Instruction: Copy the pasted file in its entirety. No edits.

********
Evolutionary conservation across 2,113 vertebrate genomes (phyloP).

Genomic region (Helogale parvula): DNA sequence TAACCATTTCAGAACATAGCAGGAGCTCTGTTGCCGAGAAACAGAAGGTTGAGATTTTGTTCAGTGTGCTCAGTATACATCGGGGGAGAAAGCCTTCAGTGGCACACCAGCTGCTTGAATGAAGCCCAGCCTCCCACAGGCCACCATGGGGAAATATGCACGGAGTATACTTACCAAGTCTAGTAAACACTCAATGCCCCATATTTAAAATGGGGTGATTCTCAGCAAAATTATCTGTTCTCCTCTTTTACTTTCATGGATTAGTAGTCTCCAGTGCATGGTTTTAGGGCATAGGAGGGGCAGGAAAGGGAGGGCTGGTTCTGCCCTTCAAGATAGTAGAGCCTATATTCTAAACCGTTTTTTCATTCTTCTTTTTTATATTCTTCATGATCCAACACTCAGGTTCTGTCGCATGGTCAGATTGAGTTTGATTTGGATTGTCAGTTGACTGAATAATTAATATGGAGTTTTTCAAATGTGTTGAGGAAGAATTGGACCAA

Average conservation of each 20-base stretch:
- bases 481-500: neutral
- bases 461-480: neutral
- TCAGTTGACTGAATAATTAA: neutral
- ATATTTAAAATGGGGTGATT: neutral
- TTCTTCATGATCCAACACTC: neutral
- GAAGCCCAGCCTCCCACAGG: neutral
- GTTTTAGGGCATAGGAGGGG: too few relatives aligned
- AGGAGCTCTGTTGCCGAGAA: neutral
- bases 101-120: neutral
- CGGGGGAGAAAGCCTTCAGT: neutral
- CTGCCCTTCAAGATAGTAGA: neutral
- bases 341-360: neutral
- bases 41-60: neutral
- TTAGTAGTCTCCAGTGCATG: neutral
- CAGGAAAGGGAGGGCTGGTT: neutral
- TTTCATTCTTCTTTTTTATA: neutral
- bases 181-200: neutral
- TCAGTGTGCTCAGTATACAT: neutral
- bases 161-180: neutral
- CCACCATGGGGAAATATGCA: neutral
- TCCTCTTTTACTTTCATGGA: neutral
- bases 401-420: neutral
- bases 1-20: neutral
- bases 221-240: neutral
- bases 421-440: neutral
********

Evolutionary conservation across 2,113 vertebrate genomes (phyloP).

Genomic region (Helogale parvula): DNA sequence TAACCATTTCAGAACATAGCAGGAGCTCTGTTGCCGAGAAACAGAAGGTTGAGATTTTGTTCAGTGTGCTCAGTATACATCGGGGGAGAAAGCCTTCAGTGGCACACCAGCTGCTTGAATGAAGCCCAGCCTCCCACAGGCCACCATGGGGAAATATGCACGGAGTATACTTACCAAGTCTAGTAAACACTCAATGCCCCATATTTAAAATGGGGTGATTCTCAGCAAAATTATCTGTTCTCCTCTTTTACTTTCATGGATTAGTAGTCTCCAGTGCATGGTTTTAGGGCATAGGAGGGGCAGGAAAGGGAGGGCTGGTTCTGCCCTTCAAGATAGTAGAGCCTATATTCTAAACCGTTTTTTCATTCTTCTTTTTTATATTCTTCATGATCCAACACTCAGGTTCTGTCGCATGGTCAGATTGAGTTTGATTTGGATTGTCAGTTGACTGAATAATTAATATGGAGTTTTTCAAATGTGTTGAGGAAGAATTGGACCAA

Average conservation of each 20-base stretch:
- bases 481-500: neutral
- bases 461-480: neutral
- TCAGTTGACTGAATAATTAA: neutral
- ATATTTAAAATGGGGTGATT: neutral
- TTCTTCATGATCCAACACTC: neutral
- GAAGCCCAGCCTCCCACAGG: neutral
- GTTTTAGGGCATAGGAGGGG: too few relatives aligned
- AGGAGCTCTGTTGCCGAGAA: neutral
- bases 101-120: neutral
- CGGGGGAGAAAGCCTTCAGT: neutral
- CTGCCCTTCAAGATAGTAGA: neutral
- bases 341-360: neutral
- bases 41-60: neutral
- TTAGTAGTCTCCAGTGCATG: neutral
- CAGGAAAGGGAGGGCTGGTT: neutral
- TTTCATTCTTCTTTTTTATA: neutral
- bases 181-200: neutral
- TCAGTGTGCTCAGTATACAT: neutral
- bases 161-180: neutral
- CCACCATGGGGAAATATGCA: neutral
- TCCTCTTTTACTTTCATGGA: neutral
- bases 401-420: neutral
- bases 1-20: neutral
- bases 221-240: neutral
- bases 421-440: neutral